The Classics Club Spin #24

Rien ne va plus…

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The Classics Club is holding its 24th Spin, and my 10th. The idea is to list 20 of the books on your Classics Club list before next Sunday, 9th August. On that day, the Classics Club will post the winning number. The challenge is to read and review whatever book falls under that number on your Spin List by 30th September, 2020.

I missed the last spin because it all happened very quickly so I’m delighted we have more time both for posting our lists and planning our reading this time! I’m getting close to the last twenty on my list now, so my spin choices are more or less determined by what’s left. I already have several of the chunkier ones on my reading list for the next few months and can easily swap the order around, so for once I’m not too bothered about hoping for a short one!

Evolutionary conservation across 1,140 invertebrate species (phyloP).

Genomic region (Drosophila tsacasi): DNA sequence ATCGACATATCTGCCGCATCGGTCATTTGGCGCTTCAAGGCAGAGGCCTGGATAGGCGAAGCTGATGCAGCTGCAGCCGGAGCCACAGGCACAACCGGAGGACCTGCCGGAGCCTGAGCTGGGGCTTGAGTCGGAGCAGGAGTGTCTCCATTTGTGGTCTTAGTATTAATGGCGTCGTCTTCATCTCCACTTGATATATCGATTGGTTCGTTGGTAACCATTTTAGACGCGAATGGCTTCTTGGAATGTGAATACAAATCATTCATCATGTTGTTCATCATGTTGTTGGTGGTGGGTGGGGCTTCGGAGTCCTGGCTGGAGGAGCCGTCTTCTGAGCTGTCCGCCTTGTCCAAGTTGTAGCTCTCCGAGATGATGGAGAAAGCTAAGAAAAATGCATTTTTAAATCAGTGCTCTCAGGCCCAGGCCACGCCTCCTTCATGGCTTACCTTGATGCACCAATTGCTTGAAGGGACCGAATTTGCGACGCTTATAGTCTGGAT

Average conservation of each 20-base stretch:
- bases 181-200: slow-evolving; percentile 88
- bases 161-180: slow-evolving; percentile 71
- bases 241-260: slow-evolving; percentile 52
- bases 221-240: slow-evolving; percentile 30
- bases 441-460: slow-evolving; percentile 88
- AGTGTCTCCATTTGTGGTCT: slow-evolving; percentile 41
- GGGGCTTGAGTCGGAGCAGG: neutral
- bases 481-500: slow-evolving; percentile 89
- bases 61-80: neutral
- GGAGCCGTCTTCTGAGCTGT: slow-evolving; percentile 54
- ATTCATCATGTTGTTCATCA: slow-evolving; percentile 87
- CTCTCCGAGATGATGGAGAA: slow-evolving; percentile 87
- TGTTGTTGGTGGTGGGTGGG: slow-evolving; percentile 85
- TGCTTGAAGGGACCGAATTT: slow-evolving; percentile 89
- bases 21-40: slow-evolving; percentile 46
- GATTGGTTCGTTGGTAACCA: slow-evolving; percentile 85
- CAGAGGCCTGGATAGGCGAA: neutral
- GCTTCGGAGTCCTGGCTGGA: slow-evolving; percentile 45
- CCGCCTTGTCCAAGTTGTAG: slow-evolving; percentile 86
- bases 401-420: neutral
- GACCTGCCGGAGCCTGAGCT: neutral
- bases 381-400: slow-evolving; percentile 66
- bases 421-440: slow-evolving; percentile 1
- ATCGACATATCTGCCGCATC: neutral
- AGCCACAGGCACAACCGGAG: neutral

* * * * *

1) Last of the Mohicans by James Fenimore Cooper

2) The American by Henry James

3) My Antonia by Willa Cather

4) Go Tell It on the Mountain by James Baldwin

5) The Young Lions by Irwin Shaw

6) Mansfield Park by Jane Austen

7) Cluny Brown by Margery Sharp

8) Children of the Dead End by Patrick McGill

9) The Game of Kings by Dorothy Dunnett

10) No Mean City by Alexander McArthur and H. Kingsley Long

11) Whisky Galore by Compton Mackenzie

12) The White Bird Passes by Jessie Kesson

13) The Stars My Destination by Alfred Bester

14) The Drowned World by JG Ballard

15) Way Station by Clifford D Simak

16) The Tiger in the Smoke by Margery Allingham

17) I, The Jury by Mickey Spillane

18) The Long Goodbye by Raymond Chandler

19) The Hollow Man by John Dickson Carr